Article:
Ask better interview questions to find better job candidates

May 8, 2014

Tell me about yourself. Why should we hire you? What are your weaknesses? What are your strengths? Sound familiar? These are your typical and most common interview questions.

After years of using these types of questions, we decided to switch things up in 2014. The job market is competitive, candidates are selective, and we want to make sure we hire the best cultural fits. You may have heard the saying, “Hire slow, fire fast.” Well, we took it to heart and revamped our candidate selection process, which included a whole new method of interviewing. The lessons we learned prove that when you ask better interview questions, you’ll find better people.

We took a cue from one of our clients and chose the top 10 attributes or benchmarks required to be successful in the roles we needed to fill. We did this for the different roles by asking current employees their top 10 choices. Once we narrowed that feedback down to 10 benchmarks, we tailored the situational and behavioral questions according to each role we had open.  What were the most common attributes among all the positions? Communication skills (verbal, listening and written), organization skills and time management.

A question we may have asked before, like, “Can you adapt your communication skills to different situations?” became, “Describe a situation in which you were able to effectively read another person and guide your actions by your understanding of the person’s individual needs or values.” This question gets more detailed answers with specific examples, all the while addressing the candidate’s listening, observation and adaptability skills. Other benchmarks that came high on our list are team player, strategic thinking, accountability and continual learning and education.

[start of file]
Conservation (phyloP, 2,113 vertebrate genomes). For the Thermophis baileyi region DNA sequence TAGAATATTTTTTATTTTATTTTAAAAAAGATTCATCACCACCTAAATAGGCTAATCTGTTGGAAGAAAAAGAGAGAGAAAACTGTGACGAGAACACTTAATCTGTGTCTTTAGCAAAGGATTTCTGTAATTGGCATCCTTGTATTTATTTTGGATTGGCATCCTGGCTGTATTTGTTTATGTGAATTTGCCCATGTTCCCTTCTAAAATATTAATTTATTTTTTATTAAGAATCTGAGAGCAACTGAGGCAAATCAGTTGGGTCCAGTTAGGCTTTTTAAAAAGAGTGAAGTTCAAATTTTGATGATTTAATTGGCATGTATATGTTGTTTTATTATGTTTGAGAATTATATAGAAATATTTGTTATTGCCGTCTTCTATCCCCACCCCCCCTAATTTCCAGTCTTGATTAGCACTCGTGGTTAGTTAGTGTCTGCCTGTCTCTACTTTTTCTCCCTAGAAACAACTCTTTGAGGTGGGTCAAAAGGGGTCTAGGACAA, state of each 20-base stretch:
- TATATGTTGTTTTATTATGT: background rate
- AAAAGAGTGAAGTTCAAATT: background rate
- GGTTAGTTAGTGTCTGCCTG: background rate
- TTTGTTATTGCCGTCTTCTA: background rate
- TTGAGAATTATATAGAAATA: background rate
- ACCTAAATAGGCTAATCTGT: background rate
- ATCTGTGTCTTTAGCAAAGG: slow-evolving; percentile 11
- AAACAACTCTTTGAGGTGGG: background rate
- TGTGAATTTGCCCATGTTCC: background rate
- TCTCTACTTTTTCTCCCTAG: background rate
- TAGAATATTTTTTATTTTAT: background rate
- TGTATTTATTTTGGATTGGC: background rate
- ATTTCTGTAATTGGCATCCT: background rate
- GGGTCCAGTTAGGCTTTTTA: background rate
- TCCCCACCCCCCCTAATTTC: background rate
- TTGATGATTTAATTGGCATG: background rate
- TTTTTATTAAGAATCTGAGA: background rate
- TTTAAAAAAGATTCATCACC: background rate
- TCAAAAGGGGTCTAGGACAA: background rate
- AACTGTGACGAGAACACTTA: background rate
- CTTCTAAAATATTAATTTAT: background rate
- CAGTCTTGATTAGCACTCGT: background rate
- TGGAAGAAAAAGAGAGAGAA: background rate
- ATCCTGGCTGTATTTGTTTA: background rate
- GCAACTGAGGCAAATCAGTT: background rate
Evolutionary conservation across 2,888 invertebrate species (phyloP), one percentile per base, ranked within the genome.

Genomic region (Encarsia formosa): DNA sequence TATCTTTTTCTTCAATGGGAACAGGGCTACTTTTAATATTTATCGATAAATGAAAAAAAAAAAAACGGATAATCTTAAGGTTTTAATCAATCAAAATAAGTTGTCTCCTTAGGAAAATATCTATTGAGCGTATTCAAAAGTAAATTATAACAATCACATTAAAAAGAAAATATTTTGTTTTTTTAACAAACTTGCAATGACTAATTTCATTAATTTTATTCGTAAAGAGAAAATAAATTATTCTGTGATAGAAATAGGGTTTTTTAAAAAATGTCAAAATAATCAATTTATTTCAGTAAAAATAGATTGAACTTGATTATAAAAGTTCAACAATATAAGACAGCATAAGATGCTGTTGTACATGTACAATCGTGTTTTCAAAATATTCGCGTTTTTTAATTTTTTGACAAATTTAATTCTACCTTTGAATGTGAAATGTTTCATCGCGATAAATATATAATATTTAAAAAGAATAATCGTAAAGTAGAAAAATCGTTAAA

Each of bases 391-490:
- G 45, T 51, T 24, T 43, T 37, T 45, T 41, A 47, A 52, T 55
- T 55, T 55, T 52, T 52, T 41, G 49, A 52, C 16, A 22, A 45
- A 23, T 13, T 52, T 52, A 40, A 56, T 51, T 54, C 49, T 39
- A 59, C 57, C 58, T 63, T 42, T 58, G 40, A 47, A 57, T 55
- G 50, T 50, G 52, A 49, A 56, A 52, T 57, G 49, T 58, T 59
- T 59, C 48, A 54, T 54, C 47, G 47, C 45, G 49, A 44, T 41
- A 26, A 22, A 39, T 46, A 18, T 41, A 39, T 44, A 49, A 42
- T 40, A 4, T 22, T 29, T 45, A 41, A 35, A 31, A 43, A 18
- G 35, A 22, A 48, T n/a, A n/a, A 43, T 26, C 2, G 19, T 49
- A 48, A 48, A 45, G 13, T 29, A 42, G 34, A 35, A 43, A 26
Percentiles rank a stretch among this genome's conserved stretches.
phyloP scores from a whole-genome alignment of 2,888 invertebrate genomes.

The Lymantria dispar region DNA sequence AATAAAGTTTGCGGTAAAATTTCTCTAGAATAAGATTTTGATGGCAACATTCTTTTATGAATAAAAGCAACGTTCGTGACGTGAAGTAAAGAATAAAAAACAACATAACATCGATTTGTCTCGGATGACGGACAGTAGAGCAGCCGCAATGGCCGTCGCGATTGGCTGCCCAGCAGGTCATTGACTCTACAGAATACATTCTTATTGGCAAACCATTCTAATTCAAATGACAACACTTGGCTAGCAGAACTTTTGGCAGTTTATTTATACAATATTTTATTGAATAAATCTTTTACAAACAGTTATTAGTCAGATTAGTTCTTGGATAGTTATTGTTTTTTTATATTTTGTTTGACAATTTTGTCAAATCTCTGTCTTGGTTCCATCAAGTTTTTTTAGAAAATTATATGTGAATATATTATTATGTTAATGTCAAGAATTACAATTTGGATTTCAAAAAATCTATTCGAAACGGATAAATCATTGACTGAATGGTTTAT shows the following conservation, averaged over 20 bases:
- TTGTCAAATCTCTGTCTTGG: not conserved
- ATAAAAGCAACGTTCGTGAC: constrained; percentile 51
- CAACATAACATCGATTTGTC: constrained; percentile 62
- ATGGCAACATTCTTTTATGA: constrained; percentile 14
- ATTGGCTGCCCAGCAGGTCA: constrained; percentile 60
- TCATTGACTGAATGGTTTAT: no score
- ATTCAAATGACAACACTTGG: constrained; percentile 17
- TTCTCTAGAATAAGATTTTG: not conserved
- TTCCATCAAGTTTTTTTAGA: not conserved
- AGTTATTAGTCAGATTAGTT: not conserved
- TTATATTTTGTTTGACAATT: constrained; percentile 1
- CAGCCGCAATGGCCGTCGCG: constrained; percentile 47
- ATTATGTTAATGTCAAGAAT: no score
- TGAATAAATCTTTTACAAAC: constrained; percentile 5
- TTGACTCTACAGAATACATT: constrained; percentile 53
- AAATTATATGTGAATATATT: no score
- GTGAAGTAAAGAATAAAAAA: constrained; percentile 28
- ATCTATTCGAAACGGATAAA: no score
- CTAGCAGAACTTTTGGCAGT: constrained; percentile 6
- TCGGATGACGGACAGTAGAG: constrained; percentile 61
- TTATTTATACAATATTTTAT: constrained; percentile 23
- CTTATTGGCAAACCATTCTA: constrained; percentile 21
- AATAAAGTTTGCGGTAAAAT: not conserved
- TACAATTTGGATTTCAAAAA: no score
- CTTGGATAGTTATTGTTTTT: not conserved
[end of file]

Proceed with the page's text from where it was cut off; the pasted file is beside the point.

What do we do with benchmarks when the interview is complete? We rate the benchmark based on the answers on a scale of 1 to 5. Add up all 10 benchmarks, calculate the average and you get a number. If this number adds up to our minimum rating, then the candidate moves on to the next level of the interview process.

Our first run through of the new interview process was a huge success. Candidates said that our questions were more insightful and thoughtful compared to other organizations’. The interview team also loves having assigned benchmarks to focus and report on. There are no gray areas on whether to hire or not.  If a candidate simply does not meet our rating requirements, then he or she is disqualified from the applicant pool.  We have found that some of the questions we developed were difficult, so now we ask the easier questions first to make candidates feel more comfortable. And there is always humor to break the ice, so we threw a few wacky interview questions in the mix. Our favorite: “If you were a superhero who would you be and why?”

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